Monday, July 22, 2024

US Lawmakers Urge NOAA to Crack Down on Illegal Chinese Fishing


A group of US lawmakers are calling on the National Oceanic and Atmospheric Administration to take immediate action against illegal, unreported and unregulated (IUU) Chinese fishing fleets that operate globally.

China is the world’s largest processor and exporter of seafood products to the United States. Operating with an estimated 17,000-vessel fleet, Chinese ships accounted for more than a third of all global deepwater fishing.

In a letter to NOAA Administrator Richard Spinrad, the lawmakers point out that NOAA’s 2023 report on international fisheries revealed that Chinese IUU fishing imperiled the global ocean ecosystem and also identified widespread use of forced labor on deep water fishing fleets around the world.

In the letter, the lawmakers write:

“Urgent action is needed. Past approaches to combatting IUU fishing by the PRC and efforts to stop forced labor have been insufficient, putting our fisherman and seafood producers at a competitive disadvantage, damaging marine ecosystems, and implicating U.S. consumers in forced labor.”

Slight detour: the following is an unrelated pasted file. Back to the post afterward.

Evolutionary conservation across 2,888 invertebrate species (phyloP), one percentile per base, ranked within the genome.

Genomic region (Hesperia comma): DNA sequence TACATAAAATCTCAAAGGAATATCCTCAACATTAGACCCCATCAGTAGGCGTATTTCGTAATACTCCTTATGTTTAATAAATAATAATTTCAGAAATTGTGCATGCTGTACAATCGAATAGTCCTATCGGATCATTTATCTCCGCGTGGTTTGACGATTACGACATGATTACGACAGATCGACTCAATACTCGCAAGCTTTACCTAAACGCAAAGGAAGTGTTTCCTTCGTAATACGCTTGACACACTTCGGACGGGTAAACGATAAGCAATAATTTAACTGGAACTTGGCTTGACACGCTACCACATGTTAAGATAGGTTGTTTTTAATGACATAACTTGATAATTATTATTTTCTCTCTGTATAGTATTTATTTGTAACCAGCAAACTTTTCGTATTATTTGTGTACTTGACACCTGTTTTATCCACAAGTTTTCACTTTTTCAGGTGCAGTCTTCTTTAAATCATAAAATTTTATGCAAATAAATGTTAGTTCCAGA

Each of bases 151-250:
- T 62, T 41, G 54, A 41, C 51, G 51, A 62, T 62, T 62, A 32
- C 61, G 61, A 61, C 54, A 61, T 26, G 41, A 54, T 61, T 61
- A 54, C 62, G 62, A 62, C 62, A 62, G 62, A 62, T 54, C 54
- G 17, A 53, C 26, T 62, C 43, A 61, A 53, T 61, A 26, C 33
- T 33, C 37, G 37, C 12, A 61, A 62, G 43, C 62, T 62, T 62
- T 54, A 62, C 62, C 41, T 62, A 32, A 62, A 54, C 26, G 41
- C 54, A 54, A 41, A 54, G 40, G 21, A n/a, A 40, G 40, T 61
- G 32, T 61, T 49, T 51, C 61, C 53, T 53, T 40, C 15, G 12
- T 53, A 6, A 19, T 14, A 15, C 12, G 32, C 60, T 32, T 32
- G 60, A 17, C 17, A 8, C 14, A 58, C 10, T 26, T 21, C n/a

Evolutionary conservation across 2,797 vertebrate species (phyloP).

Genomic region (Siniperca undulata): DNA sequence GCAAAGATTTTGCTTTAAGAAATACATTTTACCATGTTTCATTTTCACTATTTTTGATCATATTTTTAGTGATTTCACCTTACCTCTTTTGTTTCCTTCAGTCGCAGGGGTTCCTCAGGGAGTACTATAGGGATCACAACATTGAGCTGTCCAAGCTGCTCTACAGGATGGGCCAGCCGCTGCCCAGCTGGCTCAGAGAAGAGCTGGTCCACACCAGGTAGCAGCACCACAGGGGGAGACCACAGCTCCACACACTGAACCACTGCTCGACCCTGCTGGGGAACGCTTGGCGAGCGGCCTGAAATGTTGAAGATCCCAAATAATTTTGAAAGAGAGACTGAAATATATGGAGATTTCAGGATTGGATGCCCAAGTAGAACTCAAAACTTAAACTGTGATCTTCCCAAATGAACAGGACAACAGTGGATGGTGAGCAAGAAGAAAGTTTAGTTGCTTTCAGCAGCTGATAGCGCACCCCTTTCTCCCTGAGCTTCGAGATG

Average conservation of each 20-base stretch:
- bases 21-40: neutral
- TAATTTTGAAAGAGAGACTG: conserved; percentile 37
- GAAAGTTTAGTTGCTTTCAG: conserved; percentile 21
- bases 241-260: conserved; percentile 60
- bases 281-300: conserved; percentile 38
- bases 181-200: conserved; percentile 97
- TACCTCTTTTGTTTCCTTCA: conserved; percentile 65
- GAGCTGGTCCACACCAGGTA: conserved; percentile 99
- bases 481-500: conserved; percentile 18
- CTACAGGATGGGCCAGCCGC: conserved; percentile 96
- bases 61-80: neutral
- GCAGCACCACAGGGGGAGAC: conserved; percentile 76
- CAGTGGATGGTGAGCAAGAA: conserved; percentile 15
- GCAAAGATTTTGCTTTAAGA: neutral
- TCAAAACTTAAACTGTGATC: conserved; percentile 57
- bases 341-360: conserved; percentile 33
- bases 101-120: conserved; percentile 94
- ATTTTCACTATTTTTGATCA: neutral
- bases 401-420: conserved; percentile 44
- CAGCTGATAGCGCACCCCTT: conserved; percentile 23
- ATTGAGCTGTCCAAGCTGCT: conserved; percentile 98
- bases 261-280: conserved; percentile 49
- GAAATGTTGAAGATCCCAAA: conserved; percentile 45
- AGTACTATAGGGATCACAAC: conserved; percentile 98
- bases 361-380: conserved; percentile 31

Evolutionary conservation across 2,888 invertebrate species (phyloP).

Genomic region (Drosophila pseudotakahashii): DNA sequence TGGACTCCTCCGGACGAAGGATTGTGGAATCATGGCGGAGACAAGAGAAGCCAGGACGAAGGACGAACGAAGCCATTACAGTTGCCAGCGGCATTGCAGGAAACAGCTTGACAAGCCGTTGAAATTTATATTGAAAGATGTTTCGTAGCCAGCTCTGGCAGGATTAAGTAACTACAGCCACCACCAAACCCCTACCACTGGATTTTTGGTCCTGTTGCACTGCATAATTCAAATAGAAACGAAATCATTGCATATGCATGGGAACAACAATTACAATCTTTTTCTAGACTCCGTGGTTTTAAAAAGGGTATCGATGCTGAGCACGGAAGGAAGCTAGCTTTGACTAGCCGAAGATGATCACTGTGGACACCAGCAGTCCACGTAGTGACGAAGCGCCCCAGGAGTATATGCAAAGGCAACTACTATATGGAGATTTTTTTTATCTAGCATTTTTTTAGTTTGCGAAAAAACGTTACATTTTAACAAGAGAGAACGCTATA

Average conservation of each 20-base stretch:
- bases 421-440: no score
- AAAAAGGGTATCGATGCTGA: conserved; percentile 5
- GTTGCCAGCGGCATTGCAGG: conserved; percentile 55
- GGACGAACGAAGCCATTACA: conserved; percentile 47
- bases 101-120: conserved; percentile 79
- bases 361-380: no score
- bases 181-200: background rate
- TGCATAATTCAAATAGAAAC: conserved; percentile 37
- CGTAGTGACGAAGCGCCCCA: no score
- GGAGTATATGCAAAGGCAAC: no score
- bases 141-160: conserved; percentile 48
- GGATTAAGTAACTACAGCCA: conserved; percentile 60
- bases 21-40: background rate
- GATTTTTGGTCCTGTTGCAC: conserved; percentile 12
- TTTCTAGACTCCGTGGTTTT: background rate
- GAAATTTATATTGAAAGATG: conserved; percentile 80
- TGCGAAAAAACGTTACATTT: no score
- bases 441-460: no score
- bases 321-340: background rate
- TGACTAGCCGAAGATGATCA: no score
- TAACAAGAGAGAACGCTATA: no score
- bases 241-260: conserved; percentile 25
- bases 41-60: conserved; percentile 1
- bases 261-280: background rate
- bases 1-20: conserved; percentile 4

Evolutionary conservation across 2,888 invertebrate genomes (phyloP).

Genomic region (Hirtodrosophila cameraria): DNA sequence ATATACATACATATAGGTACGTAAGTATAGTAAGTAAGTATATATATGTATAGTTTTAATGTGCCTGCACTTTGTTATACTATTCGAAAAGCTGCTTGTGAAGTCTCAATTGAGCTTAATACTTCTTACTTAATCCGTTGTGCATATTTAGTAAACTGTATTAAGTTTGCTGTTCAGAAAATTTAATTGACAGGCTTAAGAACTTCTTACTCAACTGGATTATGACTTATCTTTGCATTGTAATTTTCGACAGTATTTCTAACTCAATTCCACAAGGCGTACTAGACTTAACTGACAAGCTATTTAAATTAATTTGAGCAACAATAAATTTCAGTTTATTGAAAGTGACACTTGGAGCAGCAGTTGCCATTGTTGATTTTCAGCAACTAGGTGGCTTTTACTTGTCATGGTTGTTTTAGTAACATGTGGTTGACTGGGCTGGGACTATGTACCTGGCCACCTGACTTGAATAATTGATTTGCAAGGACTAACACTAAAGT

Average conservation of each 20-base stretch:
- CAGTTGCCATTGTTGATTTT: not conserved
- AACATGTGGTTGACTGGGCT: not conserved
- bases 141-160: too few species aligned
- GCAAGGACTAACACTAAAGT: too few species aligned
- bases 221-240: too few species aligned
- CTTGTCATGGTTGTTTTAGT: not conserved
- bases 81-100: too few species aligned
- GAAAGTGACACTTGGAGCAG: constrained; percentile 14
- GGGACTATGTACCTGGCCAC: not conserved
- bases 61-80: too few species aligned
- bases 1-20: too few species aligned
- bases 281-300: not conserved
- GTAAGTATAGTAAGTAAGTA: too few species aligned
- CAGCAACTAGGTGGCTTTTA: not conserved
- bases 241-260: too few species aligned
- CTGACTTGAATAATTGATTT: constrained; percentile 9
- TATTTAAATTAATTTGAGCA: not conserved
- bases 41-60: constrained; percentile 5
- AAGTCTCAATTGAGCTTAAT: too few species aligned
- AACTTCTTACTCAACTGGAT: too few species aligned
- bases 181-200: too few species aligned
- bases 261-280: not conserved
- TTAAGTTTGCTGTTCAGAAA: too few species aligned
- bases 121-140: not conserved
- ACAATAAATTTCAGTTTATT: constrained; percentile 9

After NOAA’s determination of the environmental degradation and the extensive use of forced labor on Chinese fishing fleets, the lawmakers request that NOAA enact trade restrictions that bar tainted Chinese seafood products from entering the United States.

The letter was signed by Reps. Mike Gallagher (R-WI), Raja Krishnamoorthi (D-IL), Rob Wittman, (R-VA), Jim Himes (D-CT), Dan Newhouse (R-WA), Kathy Castor (D-FL), John Moolenaar (R-MI), Seth Moulton (D-MA), Darin LaHood (R-IL), Ro Khanna (D-CA), Ashley Hinson (R-IA), Mikie Sherrill (D-NJ), Carlos Gimenez (R-FL) and Scott Peters (D-CA).

Check out the full letter here.

John Liang
John Liang
John Liang is the News Editor at He first got the diving bug while in High School in Cairo, Egypt, where he earned his PADI Open Water Diver certification in the Red Sea off the Sinai Peninsula. Since then, John has dived in a volcanic lake in Guatemala, among white-tipped sharks off the Pacific Coast of Costa Rica, and other places including a pool in Las Vegas helping to break the world record for the largest underwater press conference.